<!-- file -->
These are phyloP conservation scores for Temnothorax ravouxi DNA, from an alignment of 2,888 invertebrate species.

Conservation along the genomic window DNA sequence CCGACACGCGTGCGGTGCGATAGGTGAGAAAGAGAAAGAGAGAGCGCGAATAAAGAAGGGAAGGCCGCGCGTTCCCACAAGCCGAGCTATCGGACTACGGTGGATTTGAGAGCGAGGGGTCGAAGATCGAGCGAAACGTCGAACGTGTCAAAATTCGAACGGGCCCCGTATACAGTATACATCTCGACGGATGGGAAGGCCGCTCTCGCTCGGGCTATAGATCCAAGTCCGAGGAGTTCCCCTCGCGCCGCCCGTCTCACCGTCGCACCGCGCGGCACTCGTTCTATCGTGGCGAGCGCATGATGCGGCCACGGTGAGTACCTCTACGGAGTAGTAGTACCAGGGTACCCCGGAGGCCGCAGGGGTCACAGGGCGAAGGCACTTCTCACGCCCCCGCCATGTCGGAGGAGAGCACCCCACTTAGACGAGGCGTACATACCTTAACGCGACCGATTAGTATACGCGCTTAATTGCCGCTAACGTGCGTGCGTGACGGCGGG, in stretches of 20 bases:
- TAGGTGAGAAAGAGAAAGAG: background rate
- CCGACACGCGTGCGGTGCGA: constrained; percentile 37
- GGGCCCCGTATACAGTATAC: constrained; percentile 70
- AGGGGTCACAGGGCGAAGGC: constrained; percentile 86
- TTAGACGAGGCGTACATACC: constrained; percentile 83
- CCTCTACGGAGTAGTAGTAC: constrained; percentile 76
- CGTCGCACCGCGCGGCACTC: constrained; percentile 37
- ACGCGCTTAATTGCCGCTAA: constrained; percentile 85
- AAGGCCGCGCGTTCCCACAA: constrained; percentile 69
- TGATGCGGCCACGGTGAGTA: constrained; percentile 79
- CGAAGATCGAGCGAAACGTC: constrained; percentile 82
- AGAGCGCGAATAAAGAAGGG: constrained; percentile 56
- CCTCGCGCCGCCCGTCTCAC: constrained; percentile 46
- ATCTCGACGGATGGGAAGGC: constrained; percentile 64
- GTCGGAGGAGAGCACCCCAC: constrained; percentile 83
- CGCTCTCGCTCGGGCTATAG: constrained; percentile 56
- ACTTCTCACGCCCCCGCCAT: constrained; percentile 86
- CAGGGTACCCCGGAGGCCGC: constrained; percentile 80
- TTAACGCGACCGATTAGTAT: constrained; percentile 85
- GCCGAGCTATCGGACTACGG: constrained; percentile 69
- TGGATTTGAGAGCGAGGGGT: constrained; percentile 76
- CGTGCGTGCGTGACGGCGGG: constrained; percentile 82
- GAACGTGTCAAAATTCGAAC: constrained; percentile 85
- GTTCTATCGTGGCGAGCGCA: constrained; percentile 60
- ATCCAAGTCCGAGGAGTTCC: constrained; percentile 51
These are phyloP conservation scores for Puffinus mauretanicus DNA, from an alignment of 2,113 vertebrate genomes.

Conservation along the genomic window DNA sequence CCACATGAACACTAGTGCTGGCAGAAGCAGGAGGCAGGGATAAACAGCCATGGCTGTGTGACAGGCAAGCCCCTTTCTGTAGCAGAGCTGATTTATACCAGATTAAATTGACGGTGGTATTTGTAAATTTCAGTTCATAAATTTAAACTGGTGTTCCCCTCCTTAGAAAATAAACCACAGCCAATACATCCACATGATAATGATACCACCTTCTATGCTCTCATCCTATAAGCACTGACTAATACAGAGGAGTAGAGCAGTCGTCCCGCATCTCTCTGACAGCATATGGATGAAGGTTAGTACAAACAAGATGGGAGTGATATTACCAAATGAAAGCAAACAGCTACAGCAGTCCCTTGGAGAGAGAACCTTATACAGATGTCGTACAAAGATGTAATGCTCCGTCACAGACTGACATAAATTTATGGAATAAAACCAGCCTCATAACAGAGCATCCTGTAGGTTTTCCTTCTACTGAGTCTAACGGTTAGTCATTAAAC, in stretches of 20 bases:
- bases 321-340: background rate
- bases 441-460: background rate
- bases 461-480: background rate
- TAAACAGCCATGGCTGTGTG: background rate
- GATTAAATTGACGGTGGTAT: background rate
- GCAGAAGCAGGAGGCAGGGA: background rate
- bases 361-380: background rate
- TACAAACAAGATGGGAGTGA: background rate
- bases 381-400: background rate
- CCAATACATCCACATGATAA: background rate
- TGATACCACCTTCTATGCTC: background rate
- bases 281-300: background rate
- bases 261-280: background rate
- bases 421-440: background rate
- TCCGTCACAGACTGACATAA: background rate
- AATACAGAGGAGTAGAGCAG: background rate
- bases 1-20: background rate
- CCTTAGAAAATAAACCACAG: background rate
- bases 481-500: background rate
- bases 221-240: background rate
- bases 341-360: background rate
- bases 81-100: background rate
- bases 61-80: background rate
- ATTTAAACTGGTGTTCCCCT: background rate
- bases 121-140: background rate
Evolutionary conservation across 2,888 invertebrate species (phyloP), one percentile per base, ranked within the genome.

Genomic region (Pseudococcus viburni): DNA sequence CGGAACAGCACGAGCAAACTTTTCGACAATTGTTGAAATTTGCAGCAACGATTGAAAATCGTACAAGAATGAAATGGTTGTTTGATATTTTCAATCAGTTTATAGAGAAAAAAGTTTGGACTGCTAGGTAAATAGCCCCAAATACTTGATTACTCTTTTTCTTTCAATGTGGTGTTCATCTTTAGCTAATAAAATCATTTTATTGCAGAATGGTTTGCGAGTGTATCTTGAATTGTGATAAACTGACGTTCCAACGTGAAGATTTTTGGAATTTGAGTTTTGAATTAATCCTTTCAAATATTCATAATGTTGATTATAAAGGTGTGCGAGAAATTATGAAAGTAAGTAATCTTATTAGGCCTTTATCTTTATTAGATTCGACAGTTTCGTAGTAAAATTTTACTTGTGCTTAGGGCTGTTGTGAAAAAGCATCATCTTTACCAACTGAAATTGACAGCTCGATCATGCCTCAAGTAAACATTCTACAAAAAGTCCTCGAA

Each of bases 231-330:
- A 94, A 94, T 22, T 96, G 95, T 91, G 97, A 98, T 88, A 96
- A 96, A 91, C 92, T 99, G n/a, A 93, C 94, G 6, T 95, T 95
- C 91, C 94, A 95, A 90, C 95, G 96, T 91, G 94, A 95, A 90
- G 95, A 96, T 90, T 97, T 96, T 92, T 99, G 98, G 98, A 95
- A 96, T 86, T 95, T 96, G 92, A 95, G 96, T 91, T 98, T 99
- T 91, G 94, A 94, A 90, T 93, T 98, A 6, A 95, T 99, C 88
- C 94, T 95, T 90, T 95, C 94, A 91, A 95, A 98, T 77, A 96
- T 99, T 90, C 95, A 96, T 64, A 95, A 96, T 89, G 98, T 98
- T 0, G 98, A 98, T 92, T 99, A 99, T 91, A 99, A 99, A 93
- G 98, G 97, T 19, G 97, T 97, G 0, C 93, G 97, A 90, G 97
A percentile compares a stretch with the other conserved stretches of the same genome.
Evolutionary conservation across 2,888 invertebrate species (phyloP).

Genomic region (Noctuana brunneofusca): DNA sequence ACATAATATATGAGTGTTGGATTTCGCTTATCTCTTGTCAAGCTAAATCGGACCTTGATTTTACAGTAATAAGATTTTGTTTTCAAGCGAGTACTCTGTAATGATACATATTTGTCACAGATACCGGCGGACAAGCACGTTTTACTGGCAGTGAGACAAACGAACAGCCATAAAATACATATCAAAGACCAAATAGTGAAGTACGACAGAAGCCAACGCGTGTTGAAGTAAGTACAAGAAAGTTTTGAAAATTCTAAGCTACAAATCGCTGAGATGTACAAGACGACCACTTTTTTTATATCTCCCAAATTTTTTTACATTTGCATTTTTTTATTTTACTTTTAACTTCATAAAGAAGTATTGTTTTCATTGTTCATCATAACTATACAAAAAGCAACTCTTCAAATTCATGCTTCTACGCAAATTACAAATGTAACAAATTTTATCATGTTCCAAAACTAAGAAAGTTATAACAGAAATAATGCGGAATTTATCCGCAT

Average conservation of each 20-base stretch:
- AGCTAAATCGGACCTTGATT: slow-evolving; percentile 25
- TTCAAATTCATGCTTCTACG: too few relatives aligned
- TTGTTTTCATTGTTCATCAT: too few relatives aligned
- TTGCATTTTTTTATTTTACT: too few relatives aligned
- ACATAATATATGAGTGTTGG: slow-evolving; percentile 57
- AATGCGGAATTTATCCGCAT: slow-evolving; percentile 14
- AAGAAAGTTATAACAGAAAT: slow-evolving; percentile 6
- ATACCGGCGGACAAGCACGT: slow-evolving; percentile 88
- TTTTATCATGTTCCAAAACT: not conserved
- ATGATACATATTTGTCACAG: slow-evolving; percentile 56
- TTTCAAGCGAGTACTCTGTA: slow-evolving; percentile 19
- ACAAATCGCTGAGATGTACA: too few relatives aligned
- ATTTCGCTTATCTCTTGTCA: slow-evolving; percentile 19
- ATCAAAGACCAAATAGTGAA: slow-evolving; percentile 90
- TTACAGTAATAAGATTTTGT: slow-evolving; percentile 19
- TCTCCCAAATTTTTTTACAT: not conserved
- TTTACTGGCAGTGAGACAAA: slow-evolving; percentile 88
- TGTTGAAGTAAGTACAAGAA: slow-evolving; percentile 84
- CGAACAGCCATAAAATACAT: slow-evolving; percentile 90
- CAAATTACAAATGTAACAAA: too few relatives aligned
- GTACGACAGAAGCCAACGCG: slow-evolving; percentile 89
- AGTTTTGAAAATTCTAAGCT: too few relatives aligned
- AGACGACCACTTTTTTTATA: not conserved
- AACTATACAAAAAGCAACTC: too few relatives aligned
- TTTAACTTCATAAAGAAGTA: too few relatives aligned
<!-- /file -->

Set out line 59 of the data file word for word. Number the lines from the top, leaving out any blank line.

- A 96, A 91, C 92, T 99, G n/a, A 93, C 94, G 6, T 95, T 95